Meet the 29-Year-Old Mortician Who's Changing the Way We Think About Death
When I was 8 years old, I saw a young girl fall from a balcony in Hawaii, where I grew up. The shock and horror—and the sickening thud—stuck with me. Later, in college, I was drawn to learning about the death and burial rituals of other cultures, how people around the globe have approached death for centuries. Maybe I was still trying to reconcile what I'd seen in my childhood. But I knew I wanted a more positive relationship with death.
I started working at a crematory when I was 23. Facing corpses every day taught me that death isn't just some scary specter. If we didn't have a deadline—dead is right there, in the word!—we'd be less driven to succeed, to create. We'd live in a kind of immortal stasis. What makes humans different from other animals is that we know we're going to die. That knowledge can give us the incentive to make the most of the time we have.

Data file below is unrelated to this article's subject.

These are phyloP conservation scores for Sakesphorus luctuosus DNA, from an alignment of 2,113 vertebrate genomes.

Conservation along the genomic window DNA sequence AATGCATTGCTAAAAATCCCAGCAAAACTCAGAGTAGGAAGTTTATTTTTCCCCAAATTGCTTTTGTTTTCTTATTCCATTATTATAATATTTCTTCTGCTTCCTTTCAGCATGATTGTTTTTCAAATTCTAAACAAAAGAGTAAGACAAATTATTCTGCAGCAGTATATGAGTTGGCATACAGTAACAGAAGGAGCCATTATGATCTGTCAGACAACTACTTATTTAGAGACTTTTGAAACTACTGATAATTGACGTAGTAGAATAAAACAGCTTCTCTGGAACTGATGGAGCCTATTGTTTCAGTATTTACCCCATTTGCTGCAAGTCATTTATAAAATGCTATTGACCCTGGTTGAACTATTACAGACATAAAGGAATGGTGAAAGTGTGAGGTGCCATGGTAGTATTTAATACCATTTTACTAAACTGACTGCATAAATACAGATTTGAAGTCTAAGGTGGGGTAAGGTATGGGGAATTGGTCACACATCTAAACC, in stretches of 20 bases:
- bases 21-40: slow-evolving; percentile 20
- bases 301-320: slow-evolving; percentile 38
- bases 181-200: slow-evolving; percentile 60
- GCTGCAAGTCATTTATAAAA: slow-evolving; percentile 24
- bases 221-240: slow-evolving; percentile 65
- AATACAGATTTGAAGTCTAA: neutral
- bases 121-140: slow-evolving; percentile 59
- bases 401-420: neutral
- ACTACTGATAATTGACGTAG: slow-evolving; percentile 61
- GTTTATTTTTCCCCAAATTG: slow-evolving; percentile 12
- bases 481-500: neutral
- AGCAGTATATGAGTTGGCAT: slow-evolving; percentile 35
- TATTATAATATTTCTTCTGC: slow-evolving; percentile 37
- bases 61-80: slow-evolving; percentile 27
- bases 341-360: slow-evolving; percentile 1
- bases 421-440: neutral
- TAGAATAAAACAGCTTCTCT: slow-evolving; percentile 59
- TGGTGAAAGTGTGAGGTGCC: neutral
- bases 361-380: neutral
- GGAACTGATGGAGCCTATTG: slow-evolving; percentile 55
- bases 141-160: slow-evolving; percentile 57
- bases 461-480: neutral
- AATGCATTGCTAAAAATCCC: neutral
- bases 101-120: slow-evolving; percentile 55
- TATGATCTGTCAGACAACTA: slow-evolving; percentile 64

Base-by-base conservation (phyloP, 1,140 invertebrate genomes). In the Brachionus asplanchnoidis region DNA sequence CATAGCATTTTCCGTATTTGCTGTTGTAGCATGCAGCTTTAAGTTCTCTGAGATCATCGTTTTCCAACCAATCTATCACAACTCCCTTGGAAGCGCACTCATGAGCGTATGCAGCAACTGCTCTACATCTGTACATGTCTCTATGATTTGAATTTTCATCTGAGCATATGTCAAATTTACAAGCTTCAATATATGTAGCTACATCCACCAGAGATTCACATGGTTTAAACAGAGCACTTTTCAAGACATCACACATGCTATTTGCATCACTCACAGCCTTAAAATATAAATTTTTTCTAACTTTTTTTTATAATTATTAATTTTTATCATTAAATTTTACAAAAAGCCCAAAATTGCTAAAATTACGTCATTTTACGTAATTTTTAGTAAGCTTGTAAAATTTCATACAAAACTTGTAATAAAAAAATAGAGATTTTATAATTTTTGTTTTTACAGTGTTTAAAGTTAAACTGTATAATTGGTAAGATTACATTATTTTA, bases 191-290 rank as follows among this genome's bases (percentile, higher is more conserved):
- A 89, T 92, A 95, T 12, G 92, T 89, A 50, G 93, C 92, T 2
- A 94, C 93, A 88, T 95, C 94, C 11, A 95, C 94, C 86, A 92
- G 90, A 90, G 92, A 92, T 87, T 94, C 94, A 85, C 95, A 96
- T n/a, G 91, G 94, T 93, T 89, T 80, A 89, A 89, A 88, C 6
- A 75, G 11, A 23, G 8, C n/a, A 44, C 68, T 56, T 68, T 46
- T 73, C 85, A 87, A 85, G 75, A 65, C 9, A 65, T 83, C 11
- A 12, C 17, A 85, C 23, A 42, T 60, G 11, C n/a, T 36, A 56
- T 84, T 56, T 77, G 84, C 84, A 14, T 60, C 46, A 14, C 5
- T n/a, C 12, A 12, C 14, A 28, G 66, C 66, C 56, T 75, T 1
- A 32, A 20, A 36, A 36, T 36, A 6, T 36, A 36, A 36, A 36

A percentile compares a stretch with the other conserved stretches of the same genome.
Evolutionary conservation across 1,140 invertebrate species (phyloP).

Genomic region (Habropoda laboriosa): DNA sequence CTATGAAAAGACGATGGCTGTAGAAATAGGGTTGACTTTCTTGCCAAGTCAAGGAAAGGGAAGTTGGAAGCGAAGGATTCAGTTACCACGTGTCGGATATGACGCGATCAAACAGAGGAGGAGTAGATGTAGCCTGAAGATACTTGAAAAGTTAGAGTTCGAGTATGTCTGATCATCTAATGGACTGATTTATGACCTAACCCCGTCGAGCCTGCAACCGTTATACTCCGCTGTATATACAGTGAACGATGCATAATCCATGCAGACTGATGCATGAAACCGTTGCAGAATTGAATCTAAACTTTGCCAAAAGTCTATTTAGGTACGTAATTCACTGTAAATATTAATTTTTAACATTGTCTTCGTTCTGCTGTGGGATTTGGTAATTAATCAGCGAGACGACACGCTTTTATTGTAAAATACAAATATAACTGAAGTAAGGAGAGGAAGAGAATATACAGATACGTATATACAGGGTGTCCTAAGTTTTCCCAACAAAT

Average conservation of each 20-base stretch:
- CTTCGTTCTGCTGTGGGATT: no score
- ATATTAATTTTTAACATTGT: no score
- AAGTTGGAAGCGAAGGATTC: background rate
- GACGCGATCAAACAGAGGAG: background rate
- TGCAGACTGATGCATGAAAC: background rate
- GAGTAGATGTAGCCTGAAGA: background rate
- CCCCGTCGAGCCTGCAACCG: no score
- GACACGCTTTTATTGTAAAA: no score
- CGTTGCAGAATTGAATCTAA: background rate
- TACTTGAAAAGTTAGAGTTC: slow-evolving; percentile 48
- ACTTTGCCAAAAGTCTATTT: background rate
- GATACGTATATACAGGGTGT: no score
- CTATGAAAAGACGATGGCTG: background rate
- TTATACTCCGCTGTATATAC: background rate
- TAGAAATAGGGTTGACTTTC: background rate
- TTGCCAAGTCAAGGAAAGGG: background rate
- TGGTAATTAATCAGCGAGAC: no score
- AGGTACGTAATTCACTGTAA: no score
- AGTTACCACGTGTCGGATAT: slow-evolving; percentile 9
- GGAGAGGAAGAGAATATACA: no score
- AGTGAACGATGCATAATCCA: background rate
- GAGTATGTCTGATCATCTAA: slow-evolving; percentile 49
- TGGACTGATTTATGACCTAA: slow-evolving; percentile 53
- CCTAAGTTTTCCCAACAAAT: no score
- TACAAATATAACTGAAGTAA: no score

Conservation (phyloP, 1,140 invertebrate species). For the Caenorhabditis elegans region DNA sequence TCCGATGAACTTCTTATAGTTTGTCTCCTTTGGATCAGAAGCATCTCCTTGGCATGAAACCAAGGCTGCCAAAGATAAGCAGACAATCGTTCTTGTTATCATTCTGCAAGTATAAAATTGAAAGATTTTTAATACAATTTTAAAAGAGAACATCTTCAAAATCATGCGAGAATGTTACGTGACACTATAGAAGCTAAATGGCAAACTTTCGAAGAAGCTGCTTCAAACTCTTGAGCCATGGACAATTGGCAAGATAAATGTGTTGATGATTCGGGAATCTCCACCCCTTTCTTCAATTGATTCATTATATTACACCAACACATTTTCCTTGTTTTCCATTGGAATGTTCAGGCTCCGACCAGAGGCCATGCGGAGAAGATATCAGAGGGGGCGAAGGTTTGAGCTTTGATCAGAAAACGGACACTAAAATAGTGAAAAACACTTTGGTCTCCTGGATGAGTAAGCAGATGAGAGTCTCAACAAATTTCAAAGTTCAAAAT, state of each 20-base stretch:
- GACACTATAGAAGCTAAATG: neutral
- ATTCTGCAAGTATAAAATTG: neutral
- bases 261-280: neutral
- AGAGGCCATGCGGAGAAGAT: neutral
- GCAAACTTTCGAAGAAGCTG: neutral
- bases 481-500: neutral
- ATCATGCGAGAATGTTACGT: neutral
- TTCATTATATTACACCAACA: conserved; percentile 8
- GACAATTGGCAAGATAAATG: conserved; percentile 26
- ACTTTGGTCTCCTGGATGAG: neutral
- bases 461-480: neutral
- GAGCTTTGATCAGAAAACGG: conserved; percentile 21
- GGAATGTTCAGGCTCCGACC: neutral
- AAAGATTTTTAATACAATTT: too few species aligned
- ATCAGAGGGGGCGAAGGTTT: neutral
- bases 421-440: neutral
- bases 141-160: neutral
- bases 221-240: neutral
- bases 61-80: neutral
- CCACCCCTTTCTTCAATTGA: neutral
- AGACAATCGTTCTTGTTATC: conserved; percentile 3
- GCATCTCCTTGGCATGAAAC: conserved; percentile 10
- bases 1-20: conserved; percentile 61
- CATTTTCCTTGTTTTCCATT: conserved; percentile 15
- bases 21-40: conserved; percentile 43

Of course, in our culture, many of us are in denial about mortality. We use anti-aging creams and hire funeral homes to bury family members; we don't actively engage with death, even if it's always nagging at our subconscious. As a mortician, I'm working hard to change that. I've already decided that when I die, I'd like my loved ones to practice something similar to the ancient art of Tibetan sky burial and lay my body outside in the desert to be eaten by scavenging animals. My body, which I believe is just a vessel, will be made useful as a part of the food chain. To me, that's the universe coming full circle.
Though I'm still in my 20s, I've accepted that I don't have a lot of control over my life, or how long it lasts. When you make peace with death, you can just exist in the world, making your mark on it while you can.